“…Full stop this colonial page…Some have grown up stupid under the Union Jack, lost in the castle of their skin…It is about us, rising out of the cane fields, reclaiming history…And end all that she means.”
(Winston Farrell, 2021).
Unmistakably, Farrell was calling for a halt to all the exploitation and discrimination now and for eternity! Canada and Australia are yet to do what Barbados has done but what is more revealing to me is whether the colonial masters are really sincere about giving formerly colonized people independence. As far as we are concerned, not very much has changed since 1492 when the first boat from Europe disembarked on ‘other’ shores. Almost 400 years of British (mis)rule has disfigured, enslaved and plundered this island (and others as well) for profit for its own sake. Instead of apologizing for the harm done, Prince Charles, the heir to a fading power, only acknowledged the history that we all know too well. Prince Charles acknowledged the: “…appalling atrocity of slavery, which forever stains our history and allowed that the creation of this republic offers a new beginning” (Prince Charles, November 30, 2021).
Real and meaningful atonement:
All well-meaning people around the globe are trying to find genuine and concrete means of humanizing a historically dehumanizing discourse and situation. But we will never get there if the perpetrators and their lieutenants (e.g., our own people in so-called high places) are holding firm to dehumanizing philosophies. The question then becomes: can we trust those in leadership positions to guide us to the desired conclusion? Well, trust only comes from a place of awareness between dominated and dominator. As noted by bell hooks:
“Where does the trust come between dominator and dominated. Between those who don’t have privilege? Trust is part of what humanizes the humanizing relationship, because trust grows and takes place in the context of mutuality. How do we get that when we have profound differences and separations?” (bell hooks)
Formerly colonized people (i.e. the dominated) must stand up and demand reparations for centuries of abuse. Reparation is a very interesting concept with many different opinions on the matter. For starters, when slavery ended in Barbados the people who owned slaves were compensated for their ‘losses’ but the descendants of slaves were not compensated for the hell they went through. This is what I call cynical oversight, for how on earth can we sit back and allow this cynical behavior to go on in the 21st century? Why is the United Nations silent over the need for reparations? We talk about the 21st century as if every injustice has been dealt with but we still live in the 12th century where ‘other’ lives matter when they are contributing to the wealth of the ‘empire’. Will the so-called ‘empire’ finally show up and pay reparations to the people who served as hewers of wood and drawers of water for the empire? I am not holding my breath because the supporters of this injustice will start obfuscating the issues and pointing back at the malfeasance of the ‘other’. Unfortunately, we will not get there if the perpetrators of past and present injustices, backed by their lieutenants all over the globe, hold firm onto the colonizer’s dehumanizing philosophy of suppression and oppression.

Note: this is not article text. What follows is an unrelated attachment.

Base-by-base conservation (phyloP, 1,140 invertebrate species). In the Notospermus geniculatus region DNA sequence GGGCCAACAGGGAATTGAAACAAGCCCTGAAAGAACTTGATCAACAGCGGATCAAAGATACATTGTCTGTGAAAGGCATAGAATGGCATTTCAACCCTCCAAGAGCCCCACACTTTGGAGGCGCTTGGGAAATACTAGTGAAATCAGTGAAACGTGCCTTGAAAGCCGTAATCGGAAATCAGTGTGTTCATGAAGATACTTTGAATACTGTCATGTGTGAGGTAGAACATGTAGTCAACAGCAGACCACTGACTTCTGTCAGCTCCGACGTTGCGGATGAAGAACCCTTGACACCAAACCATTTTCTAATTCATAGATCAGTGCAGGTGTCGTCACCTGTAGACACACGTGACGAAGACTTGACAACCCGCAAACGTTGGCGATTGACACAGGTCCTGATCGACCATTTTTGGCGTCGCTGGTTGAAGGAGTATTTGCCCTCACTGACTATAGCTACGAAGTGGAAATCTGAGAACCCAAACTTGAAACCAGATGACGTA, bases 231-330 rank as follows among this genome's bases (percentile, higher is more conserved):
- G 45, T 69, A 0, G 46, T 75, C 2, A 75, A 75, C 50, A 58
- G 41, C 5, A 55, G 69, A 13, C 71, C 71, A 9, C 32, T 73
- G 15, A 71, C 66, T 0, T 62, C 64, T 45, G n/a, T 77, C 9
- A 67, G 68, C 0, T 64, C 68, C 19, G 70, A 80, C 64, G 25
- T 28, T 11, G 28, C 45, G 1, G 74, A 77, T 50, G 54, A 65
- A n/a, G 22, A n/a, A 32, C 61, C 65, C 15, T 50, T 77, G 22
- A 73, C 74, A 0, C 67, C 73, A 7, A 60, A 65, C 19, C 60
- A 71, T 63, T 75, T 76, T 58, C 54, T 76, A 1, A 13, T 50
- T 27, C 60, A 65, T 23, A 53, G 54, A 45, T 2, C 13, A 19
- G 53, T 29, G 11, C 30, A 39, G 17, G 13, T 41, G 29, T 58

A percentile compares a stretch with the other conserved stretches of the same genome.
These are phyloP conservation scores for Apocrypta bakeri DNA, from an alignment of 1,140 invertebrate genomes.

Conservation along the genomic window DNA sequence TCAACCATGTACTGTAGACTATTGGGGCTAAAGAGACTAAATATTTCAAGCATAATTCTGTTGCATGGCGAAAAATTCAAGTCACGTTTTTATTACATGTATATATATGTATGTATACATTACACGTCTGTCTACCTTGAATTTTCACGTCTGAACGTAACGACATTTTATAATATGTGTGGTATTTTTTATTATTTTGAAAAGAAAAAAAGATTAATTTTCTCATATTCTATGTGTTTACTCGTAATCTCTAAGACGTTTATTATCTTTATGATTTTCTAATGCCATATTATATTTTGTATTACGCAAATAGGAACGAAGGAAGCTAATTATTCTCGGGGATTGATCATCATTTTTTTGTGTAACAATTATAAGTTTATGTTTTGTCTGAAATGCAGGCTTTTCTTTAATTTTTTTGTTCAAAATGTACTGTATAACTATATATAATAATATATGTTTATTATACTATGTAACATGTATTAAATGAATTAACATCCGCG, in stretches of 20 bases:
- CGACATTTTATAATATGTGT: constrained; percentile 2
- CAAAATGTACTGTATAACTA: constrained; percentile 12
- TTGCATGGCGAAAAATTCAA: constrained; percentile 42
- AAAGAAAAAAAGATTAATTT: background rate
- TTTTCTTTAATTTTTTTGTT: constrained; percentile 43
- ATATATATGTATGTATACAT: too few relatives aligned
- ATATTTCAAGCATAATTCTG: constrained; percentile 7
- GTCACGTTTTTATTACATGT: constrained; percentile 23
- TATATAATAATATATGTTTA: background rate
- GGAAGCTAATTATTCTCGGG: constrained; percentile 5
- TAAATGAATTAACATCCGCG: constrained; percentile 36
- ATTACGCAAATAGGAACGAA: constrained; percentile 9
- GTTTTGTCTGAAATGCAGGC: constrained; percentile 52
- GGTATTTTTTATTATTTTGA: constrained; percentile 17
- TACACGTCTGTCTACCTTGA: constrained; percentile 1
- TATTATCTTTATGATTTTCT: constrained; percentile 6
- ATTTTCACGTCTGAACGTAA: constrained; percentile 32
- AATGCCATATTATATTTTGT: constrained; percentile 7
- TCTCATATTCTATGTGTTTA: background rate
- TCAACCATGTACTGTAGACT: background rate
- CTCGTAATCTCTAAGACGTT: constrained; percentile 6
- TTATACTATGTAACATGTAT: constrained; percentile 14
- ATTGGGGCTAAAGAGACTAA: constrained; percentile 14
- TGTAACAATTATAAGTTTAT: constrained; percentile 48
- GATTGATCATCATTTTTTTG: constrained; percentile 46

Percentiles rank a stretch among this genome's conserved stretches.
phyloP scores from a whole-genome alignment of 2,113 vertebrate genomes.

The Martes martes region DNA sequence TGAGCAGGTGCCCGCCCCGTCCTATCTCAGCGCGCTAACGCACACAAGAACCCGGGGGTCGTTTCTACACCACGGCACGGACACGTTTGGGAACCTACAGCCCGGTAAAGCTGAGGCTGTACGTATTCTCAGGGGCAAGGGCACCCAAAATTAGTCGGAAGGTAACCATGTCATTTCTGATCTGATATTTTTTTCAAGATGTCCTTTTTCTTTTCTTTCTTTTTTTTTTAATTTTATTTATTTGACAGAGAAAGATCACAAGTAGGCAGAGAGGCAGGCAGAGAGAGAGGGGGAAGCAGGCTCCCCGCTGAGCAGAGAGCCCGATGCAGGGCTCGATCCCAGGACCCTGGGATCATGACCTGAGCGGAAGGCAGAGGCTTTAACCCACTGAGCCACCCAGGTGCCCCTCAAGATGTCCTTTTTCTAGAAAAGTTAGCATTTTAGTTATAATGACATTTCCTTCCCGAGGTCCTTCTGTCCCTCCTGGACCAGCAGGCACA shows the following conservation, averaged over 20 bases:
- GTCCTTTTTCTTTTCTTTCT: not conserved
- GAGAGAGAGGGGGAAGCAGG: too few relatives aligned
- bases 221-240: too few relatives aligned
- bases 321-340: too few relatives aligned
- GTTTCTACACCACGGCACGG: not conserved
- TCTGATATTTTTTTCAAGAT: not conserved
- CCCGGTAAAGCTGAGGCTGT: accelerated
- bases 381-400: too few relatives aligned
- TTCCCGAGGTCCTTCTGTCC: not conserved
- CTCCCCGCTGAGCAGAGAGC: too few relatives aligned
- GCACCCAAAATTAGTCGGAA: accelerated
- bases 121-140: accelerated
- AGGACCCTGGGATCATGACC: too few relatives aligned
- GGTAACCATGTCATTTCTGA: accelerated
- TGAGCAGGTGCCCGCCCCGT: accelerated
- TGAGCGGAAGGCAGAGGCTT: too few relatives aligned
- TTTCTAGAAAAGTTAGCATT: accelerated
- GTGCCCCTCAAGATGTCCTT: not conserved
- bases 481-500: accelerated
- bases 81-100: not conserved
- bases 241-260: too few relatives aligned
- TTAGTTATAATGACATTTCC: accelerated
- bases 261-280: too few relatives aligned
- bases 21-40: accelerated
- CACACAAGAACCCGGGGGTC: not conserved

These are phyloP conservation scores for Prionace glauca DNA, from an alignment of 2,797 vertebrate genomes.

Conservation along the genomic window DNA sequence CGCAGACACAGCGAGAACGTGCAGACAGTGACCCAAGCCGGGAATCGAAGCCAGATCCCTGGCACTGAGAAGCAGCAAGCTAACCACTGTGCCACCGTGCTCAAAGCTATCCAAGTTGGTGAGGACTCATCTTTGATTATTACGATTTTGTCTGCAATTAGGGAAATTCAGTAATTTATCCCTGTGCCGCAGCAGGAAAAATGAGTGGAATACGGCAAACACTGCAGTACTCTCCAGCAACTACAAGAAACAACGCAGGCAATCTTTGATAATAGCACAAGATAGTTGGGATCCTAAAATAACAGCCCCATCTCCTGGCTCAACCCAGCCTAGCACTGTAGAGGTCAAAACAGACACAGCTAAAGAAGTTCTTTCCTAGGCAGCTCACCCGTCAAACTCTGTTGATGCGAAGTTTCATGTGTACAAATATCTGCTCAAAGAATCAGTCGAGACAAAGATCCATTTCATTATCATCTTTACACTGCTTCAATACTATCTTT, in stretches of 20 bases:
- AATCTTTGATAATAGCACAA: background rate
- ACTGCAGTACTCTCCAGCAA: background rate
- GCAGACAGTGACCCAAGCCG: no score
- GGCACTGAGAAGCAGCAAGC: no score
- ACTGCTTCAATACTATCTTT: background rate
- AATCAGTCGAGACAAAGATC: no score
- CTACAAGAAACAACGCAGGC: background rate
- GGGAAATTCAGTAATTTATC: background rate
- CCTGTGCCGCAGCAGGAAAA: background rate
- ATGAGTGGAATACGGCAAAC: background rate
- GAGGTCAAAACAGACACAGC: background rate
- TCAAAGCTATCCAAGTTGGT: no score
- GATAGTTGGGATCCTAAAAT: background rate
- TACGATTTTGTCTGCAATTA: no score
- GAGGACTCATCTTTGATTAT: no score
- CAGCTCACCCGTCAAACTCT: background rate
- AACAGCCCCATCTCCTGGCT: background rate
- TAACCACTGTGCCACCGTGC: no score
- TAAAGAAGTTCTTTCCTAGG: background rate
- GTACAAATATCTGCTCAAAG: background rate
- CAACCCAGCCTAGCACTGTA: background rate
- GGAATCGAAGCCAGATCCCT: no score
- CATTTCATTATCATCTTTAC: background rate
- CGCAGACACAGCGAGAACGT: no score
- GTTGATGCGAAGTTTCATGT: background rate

*AKRASINANA (aka Andy Kusi-Appiah) is an adjunct professor at Ottawa’s Carleton University. His research seeks to provide a clearer understanding of governance mechanisms that shape access to community resources (e.g., water) and how the resulting inequities shape livelihoods in marginalized and oppressed spaces. Community involvement & volunteering have been Andy’s passion for a long time. Andy was president of the Ghana Association of Ottawa (1995-2003) and senior advisor on Diversity issues to the Mayor of Ottawa (2004-2006) where he led many multi-disciplinary teams to solve complex diversity issues in a timely & sensitive manner. In 2018, Andy was appointed by the Lt. Governor of Ontario as a public member of the Board of Directors of the Ontario College of Social Work and Social Service Workers (OCSWSSW).